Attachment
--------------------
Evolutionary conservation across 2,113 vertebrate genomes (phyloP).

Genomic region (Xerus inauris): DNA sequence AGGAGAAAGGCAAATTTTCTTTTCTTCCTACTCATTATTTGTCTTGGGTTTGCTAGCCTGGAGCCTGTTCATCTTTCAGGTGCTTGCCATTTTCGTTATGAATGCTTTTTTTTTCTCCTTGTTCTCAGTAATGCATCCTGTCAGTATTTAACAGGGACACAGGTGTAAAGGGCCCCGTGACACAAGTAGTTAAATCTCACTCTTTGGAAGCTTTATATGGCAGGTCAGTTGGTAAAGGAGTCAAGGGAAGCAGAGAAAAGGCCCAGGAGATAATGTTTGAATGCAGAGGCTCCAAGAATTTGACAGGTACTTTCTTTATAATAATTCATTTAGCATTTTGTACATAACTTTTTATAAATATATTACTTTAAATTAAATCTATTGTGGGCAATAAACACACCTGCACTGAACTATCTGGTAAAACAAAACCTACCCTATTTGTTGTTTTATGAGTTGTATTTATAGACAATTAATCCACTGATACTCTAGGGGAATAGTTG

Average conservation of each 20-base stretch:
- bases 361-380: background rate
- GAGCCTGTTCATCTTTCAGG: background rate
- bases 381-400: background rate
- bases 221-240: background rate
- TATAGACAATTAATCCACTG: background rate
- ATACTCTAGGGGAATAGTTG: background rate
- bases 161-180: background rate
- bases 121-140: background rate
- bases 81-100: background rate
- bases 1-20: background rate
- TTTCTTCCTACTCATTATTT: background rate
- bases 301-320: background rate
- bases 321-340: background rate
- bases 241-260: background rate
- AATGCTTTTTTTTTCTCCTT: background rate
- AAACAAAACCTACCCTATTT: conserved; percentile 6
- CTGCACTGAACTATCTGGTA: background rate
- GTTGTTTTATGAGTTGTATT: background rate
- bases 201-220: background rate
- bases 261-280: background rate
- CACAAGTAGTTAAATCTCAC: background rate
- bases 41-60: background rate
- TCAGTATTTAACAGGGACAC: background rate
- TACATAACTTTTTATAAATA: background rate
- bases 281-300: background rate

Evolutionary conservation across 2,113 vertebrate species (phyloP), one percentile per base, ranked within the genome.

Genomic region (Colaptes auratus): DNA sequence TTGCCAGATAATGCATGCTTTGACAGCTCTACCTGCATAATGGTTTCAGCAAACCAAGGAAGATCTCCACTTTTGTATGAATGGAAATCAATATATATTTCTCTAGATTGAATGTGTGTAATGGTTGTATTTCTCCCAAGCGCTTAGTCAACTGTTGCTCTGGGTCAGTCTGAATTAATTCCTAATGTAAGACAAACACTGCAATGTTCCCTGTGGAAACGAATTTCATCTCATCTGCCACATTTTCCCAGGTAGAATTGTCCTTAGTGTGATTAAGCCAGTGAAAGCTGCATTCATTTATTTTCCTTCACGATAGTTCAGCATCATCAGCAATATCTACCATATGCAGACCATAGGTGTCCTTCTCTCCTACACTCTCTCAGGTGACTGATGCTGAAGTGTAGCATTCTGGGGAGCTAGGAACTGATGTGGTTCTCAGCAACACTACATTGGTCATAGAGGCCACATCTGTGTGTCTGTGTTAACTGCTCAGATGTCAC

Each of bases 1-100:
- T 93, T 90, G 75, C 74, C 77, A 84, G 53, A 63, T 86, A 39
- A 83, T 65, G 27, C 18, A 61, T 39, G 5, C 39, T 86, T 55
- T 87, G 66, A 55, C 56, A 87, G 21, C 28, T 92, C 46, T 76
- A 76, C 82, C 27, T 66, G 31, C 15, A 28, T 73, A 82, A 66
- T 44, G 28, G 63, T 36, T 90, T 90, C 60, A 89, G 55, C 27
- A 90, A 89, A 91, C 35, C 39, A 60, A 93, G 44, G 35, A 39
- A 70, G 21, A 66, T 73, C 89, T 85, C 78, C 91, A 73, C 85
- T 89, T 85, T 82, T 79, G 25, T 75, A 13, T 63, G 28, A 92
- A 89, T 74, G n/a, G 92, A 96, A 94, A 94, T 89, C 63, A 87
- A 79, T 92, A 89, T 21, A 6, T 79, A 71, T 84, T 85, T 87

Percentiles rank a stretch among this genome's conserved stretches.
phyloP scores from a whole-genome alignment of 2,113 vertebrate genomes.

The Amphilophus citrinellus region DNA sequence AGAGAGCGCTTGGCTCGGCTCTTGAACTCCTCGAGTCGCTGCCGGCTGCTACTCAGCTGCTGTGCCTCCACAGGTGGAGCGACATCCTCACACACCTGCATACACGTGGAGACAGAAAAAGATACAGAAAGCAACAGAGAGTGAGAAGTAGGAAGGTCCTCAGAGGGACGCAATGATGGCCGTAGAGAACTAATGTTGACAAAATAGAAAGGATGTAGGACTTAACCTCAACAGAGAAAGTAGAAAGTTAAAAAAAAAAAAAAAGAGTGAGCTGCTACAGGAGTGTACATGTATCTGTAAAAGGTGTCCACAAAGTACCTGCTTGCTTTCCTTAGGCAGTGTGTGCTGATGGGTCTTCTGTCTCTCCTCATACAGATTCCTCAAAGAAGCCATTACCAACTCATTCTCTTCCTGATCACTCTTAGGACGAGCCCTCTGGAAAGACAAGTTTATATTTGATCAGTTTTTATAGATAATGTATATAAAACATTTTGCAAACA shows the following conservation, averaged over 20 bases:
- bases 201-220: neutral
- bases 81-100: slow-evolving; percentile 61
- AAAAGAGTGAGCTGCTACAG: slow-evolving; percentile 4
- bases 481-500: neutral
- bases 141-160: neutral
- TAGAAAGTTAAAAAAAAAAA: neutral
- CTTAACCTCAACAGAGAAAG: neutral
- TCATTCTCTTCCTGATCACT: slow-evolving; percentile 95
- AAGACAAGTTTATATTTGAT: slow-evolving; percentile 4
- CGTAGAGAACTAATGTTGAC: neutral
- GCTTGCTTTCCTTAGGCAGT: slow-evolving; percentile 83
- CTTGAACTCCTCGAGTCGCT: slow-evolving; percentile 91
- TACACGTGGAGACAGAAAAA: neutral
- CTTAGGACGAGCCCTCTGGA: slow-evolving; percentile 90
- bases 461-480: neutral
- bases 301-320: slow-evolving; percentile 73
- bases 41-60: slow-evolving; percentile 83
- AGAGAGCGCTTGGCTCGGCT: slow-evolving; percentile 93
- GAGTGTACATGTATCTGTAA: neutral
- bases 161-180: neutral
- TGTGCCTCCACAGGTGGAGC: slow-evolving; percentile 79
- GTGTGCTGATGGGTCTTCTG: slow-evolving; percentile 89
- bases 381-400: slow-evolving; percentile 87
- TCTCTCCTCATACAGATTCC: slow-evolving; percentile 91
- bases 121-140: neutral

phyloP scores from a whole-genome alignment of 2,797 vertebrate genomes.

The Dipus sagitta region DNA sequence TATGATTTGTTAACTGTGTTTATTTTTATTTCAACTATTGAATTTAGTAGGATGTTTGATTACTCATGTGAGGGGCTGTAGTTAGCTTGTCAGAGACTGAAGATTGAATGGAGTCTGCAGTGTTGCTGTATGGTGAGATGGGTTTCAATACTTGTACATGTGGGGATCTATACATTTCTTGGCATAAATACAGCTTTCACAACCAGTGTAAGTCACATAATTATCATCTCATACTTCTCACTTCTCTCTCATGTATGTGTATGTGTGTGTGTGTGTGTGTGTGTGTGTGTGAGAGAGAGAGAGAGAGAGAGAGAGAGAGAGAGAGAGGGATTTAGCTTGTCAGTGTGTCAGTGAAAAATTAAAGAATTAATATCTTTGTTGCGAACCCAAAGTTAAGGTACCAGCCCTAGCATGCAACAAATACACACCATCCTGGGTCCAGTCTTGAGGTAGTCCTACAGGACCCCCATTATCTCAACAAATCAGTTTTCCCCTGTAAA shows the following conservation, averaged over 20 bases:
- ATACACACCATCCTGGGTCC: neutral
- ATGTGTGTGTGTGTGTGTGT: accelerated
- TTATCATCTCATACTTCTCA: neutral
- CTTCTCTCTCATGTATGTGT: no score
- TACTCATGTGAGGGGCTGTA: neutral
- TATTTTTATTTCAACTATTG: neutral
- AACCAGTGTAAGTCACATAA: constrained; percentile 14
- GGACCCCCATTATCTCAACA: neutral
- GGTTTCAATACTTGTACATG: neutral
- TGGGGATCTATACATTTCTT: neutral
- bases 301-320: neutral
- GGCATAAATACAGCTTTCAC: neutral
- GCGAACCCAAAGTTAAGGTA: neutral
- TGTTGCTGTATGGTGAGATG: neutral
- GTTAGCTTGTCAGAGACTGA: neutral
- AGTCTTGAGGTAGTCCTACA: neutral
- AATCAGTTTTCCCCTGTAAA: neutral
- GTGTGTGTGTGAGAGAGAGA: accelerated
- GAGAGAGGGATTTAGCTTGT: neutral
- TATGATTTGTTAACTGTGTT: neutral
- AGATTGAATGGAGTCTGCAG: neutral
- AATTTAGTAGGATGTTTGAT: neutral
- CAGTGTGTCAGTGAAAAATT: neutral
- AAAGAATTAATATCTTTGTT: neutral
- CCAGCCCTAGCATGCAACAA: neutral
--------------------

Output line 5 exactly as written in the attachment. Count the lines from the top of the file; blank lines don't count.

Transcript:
- GAGCCTGTTCATCTTTCAGG: background rate